2E00/C79.0 Malignant neoplasm metastasis in kidney or renal pelvis

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Aetiology

Malignant neoplasm metastasis in kidney or renal pelvis is caused by cancer cells that spread from another part of the body (primary tumor) to the kidneys or renal pelvis. The cancer cells can travel through the bloodstream or lymphatic system to reach the kidneys or renal pelvis.

Diagnosis

To diagnose malignant neoplasm metastasis in kidney or renal pelvis, a doctor will usually order imaging tests such as CT scan, MRI scan, and PET scan. Blood tests may also be done to look for tumor markers or other abnormal substances in the blood.

Differential diagnosis

Differential diagnosis for malignant neoplasm metastasis in kidney or renal pelvis includes other tumors or cancerous conditions such as lymphoma, multiple myeloma, and Wilms tumor.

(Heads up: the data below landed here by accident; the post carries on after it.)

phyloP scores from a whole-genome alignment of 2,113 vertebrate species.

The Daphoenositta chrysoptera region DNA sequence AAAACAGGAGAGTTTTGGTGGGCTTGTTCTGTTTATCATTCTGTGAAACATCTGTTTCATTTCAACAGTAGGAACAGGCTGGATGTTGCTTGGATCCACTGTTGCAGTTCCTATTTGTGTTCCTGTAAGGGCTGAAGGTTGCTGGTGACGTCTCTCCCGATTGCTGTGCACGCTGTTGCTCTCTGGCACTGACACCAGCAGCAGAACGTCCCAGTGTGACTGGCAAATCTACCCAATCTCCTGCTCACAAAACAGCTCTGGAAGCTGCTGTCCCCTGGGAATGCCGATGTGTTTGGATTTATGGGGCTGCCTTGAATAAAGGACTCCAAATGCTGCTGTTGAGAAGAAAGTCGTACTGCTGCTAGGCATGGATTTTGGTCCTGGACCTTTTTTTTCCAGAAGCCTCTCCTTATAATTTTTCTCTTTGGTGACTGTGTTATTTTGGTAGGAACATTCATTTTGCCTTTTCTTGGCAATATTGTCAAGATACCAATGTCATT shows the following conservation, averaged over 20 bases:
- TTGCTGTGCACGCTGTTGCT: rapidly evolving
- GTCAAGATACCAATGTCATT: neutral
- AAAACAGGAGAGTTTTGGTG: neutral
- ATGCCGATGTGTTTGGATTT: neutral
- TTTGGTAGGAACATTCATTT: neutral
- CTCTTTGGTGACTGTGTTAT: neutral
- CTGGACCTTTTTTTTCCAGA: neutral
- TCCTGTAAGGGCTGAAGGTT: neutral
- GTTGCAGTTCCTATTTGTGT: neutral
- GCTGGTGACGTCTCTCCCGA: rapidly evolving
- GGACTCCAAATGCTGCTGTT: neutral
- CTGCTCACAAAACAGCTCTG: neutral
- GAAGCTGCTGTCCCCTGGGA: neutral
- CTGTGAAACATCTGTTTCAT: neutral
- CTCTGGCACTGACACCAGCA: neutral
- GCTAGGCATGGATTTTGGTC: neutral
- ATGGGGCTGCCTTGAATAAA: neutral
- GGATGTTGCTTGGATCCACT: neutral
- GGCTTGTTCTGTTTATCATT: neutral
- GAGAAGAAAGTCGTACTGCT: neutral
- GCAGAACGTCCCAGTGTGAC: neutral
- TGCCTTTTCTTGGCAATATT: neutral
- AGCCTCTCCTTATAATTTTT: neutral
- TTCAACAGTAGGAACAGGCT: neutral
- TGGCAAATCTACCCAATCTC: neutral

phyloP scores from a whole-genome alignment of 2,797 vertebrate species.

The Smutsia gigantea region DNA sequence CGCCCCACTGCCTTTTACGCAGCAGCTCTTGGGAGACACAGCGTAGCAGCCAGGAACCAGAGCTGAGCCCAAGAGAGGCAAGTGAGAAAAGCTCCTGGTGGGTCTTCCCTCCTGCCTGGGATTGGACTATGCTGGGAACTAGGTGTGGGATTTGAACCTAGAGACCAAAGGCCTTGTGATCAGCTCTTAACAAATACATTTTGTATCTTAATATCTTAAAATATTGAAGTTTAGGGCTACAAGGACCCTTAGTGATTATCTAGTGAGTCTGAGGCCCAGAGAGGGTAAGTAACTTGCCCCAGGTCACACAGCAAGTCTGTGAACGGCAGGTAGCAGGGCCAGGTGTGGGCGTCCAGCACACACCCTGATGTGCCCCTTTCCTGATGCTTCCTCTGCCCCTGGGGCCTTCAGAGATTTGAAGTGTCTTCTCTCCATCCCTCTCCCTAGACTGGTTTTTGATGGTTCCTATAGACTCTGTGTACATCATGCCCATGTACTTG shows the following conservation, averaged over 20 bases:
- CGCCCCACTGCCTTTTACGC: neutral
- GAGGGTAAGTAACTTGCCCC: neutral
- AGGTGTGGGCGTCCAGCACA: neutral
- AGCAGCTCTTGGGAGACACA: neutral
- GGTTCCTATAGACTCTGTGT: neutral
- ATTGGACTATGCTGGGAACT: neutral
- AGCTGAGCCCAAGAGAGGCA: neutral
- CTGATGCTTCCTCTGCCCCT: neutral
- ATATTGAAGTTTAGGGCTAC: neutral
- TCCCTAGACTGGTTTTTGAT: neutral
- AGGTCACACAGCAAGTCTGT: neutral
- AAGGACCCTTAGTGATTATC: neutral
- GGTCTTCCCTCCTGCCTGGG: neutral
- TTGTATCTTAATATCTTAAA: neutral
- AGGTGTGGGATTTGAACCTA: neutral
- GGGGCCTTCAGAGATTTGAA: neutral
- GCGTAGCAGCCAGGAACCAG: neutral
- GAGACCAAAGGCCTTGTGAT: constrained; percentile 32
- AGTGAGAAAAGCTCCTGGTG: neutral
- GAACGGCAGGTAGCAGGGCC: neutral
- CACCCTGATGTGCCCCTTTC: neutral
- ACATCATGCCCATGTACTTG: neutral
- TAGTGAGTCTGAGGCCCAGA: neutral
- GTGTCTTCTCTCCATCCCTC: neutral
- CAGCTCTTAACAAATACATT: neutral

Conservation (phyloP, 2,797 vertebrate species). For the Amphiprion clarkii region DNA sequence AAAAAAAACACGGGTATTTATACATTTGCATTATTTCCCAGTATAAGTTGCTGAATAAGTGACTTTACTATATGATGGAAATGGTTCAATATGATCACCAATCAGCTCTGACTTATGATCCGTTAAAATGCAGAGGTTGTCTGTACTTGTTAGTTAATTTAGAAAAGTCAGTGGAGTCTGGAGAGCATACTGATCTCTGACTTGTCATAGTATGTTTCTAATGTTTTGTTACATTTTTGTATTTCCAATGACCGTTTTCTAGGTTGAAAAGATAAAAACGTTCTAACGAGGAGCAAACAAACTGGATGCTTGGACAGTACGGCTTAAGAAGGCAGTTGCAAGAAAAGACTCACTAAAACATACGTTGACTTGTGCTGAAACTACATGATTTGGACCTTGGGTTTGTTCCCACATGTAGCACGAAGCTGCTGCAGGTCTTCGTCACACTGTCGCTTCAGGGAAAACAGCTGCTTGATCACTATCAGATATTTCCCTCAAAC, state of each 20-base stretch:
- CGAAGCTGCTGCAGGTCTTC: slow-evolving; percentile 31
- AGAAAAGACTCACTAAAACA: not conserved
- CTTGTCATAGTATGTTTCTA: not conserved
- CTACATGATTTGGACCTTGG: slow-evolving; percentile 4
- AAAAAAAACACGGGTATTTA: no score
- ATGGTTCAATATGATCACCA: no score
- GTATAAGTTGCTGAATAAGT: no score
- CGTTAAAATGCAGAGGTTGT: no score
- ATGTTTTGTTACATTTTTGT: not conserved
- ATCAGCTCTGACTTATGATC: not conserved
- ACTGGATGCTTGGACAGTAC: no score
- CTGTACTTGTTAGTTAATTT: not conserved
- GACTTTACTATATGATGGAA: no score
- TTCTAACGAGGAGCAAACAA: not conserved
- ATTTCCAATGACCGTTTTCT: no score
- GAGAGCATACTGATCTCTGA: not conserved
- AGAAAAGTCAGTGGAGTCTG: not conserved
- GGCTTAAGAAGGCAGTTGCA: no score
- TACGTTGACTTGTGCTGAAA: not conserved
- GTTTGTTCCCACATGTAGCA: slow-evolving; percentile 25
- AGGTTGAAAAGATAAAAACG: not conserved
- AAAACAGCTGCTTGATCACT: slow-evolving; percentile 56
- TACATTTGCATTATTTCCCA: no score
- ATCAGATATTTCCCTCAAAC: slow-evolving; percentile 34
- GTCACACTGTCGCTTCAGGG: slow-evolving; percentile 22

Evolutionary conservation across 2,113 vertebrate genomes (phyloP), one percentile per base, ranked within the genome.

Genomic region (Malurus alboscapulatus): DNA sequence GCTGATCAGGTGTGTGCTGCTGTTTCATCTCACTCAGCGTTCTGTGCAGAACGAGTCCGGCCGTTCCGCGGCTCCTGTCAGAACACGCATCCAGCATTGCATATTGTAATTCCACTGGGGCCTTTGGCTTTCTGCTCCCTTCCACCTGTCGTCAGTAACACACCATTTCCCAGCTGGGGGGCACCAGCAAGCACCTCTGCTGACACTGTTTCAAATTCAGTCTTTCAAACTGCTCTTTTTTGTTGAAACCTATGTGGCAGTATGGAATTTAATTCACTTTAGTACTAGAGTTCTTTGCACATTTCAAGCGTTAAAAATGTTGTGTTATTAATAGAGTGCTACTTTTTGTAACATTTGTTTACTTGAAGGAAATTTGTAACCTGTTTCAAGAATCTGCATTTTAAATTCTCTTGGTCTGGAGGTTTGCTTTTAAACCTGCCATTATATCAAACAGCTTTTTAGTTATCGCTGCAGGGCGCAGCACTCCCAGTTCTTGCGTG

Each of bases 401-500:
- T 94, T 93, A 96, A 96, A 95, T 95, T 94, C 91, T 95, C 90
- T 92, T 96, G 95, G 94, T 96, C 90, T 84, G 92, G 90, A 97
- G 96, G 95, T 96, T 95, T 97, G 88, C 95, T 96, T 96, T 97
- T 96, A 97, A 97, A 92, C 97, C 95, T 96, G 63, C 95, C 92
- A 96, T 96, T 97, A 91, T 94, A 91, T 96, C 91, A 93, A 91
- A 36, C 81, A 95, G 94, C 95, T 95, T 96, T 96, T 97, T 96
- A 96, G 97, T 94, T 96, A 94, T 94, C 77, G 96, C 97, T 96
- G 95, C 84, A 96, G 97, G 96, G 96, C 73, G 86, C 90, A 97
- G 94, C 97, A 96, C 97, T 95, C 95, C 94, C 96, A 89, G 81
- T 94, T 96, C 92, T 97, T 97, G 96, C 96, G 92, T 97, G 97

Treatment

Treatment for malignant neoplasm metastasis in kidney or renal pelvis depends on the size and location of the tumor, the primary tumor type, and the patient’s overall health. Treatment options may include surgery, radiation therapy, chemotherapy, targeted therapy, or immunotherapy.

Prognosis

The prognosis for malignant neoplasm metastasis in kidney or renal pelvis depends on the size and location of the tumor, the primary tumor type, and the patient’s overall health. Generally, the prognosis is worse for patients with advanced stages of cancer. However, with early detection and appropriate treatment, the prognosis can be improved.

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DISCLAIMER: Please note that all explAInations are generated by AI and are not fact checked by a medical professional. ICD ExplAIned do not assume liability for any injuries or harm based on the use of this medical information.